Understanding the Dangers
Sleep apnea is a condition in which your breathing stops while you sleep. It can occur hundreds of times a night, and you may not be aware of it—your brain only wakes up just enough to restore breathing. There are two kinds: obstructive sleep apnea occurs when your airway collapses at night when you lie down and your muscles relax and is commonly associated with snoring. Central sleep apnea occurs when your sleeping brain stops telling your body to breathe. It is possible to have both types, but obstructive is by far the most common.
Every time your brain awakens to restore breathing, your sleep is interrupted. Your brain is never able to reach the restorative levels of sleep such as REM sleep. You may spend hours in bed, but you are not getting any rest. And every time your breathing stops, your heart responds by pumping harder, trying to get oxygen to the areas that are signaling they don’t have any.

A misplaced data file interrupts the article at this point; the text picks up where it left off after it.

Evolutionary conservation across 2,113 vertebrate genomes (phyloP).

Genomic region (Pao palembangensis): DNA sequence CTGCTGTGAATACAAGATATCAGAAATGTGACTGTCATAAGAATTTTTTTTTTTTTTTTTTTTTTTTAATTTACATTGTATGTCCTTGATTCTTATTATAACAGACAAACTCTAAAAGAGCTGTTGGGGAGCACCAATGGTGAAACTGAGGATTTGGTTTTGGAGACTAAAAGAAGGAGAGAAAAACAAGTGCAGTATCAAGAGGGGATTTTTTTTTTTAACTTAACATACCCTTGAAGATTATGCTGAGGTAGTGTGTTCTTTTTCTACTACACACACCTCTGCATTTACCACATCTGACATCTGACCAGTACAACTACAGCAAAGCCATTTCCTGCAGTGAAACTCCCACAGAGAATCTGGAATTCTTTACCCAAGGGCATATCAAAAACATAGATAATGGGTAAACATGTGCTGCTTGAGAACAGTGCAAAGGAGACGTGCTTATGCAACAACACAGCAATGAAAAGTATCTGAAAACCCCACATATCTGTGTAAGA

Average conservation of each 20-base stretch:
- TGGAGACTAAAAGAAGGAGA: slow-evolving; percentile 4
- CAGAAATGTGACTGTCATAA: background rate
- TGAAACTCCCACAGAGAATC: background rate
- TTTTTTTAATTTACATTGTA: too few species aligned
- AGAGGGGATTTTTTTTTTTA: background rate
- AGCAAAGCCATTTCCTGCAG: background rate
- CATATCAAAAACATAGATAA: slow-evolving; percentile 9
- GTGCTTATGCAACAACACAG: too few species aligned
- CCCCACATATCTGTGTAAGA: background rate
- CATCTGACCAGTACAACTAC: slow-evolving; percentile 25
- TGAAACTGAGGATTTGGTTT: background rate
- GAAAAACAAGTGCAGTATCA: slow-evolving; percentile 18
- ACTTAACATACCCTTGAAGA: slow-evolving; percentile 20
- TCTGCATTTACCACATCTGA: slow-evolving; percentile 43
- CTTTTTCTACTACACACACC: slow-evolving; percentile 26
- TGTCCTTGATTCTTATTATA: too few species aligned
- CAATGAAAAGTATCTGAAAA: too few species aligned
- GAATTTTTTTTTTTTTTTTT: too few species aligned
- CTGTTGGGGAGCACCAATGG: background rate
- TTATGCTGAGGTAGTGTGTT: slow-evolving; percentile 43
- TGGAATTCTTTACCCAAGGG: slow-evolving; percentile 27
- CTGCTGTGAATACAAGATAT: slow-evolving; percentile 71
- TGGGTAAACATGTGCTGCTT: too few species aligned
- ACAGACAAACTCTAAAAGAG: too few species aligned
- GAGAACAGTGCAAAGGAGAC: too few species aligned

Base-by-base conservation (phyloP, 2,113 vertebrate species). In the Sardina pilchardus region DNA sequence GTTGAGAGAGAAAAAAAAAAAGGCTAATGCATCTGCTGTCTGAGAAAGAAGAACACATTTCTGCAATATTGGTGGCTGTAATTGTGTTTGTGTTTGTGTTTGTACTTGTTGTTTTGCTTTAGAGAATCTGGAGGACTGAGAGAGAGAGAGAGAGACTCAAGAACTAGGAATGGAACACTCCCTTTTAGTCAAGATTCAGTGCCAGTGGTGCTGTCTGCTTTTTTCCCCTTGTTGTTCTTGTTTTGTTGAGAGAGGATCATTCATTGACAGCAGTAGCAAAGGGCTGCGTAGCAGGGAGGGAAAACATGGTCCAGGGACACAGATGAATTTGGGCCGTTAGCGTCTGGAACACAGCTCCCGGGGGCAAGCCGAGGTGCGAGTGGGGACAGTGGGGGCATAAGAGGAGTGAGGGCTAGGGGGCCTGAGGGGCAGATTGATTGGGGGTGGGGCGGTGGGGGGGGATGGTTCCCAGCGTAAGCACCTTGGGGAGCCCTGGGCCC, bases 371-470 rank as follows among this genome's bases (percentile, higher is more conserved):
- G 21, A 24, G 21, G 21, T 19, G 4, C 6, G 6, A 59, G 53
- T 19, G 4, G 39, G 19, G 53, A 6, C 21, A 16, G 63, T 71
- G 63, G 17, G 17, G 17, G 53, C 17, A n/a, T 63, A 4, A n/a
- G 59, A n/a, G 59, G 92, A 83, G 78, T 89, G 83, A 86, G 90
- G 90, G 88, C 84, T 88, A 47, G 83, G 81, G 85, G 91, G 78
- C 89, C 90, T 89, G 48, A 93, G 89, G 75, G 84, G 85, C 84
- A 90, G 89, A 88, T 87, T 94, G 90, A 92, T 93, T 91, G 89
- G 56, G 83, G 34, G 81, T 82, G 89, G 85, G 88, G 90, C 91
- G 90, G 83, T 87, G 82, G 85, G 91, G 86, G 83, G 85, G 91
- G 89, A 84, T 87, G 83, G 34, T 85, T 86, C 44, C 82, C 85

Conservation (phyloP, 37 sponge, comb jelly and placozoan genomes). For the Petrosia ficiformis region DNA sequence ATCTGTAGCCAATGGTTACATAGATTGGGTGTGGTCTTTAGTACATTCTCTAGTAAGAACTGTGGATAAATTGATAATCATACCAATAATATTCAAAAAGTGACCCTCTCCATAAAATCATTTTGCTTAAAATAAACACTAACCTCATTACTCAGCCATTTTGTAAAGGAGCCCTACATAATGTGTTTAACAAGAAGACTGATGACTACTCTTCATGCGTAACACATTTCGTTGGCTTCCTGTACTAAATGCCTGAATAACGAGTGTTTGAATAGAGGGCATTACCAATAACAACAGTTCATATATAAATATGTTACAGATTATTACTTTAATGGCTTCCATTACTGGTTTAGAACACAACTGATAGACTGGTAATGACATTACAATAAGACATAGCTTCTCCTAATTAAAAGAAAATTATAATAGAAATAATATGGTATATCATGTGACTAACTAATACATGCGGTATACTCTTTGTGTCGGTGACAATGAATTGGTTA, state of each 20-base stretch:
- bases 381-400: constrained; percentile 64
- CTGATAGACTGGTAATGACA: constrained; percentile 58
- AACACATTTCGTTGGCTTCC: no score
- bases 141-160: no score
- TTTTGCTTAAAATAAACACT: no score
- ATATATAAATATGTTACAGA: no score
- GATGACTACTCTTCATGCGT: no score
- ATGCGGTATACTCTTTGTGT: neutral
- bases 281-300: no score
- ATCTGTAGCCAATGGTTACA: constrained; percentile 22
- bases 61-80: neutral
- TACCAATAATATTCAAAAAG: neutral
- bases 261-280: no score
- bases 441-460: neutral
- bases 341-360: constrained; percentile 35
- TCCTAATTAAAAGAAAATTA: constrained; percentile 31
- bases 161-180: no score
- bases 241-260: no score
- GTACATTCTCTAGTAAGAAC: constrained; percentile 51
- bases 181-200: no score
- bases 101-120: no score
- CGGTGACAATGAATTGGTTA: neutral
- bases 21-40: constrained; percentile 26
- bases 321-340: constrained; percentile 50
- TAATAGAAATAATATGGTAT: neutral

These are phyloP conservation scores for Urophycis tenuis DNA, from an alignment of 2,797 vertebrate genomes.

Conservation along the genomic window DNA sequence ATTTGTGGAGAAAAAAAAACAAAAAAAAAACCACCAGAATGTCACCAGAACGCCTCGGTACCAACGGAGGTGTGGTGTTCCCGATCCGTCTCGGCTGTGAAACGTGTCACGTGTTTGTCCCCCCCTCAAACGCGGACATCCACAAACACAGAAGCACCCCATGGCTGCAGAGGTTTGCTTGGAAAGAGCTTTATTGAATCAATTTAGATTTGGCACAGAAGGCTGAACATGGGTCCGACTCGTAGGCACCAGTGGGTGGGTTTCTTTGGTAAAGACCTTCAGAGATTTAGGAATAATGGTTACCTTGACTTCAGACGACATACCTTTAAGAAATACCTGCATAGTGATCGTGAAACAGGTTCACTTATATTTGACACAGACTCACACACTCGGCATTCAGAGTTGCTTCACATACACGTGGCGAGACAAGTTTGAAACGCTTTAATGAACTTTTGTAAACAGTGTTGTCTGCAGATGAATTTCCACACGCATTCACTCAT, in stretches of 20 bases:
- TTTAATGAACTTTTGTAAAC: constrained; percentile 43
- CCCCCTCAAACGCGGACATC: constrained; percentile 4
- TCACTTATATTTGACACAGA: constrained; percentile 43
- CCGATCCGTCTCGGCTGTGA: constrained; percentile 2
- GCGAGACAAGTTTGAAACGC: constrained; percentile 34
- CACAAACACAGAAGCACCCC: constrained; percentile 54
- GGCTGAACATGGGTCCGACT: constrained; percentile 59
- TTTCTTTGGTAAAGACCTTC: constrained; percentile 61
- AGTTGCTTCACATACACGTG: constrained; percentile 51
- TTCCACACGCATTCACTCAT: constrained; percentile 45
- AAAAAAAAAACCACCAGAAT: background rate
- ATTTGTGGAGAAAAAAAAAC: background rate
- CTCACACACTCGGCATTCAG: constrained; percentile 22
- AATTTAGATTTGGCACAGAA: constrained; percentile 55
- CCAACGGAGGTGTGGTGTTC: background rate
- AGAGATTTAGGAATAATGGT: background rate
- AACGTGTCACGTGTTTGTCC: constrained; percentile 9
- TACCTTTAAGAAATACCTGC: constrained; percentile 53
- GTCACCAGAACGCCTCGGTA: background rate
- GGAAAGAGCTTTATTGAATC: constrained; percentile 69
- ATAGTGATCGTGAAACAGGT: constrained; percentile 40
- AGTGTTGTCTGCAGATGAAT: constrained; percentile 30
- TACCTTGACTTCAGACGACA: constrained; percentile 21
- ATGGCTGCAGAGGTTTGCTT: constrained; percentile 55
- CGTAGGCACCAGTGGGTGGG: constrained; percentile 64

Sleep apnea is associated with:
Mental conditions like depression and other mood disorders, lack of concentration leading to car accidents and other dangerous lapses
Cardiovascular conditions like coronary artery disease, high blood pressure, erratic heartbeat, heart attack, and stroke
For these reasons, it is important for people who suspect or know they have a problem to get treatment as soon as possible.